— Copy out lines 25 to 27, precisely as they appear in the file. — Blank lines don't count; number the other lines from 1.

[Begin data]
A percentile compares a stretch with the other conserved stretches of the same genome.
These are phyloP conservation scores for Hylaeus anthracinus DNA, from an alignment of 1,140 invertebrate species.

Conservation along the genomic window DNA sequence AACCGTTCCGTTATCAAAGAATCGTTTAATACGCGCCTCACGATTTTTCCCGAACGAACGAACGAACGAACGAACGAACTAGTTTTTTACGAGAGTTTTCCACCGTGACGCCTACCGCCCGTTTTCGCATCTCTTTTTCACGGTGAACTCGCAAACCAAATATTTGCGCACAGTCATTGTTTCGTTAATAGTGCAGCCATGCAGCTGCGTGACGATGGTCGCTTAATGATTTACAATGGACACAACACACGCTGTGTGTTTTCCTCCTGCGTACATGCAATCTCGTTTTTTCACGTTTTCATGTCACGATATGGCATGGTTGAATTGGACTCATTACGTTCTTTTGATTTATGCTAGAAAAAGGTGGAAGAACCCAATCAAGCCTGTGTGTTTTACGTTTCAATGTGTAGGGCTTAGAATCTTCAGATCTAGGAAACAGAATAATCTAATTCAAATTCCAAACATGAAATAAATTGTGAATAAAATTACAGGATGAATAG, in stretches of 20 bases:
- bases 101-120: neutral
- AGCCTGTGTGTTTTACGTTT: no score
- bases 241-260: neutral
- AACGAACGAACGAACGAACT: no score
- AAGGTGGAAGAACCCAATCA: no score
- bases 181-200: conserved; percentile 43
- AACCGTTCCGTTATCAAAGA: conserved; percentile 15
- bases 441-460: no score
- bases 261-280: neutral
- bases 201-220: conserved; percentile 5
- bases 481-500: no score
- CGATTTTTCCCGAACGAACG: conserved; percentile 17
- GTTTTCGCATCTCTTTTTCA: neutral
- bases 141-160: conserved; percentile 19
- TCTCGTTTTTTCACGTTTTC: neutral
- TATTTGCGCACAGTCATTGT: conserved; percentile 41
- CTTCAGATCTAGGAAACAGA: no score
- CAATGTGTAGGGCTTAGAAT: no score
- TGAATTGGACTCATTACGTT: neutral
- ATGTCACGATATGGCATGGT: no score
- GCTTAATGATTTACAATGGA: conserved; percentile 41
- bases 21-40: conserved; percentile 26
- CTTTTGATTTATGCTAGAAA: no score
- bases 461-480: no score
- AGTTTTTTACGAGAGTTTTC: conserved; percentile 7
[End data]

- bases 21-40: conserved; percentile 26
- CTTTTGATTTATGCTAGAAA: no score
- bases 461-480: no score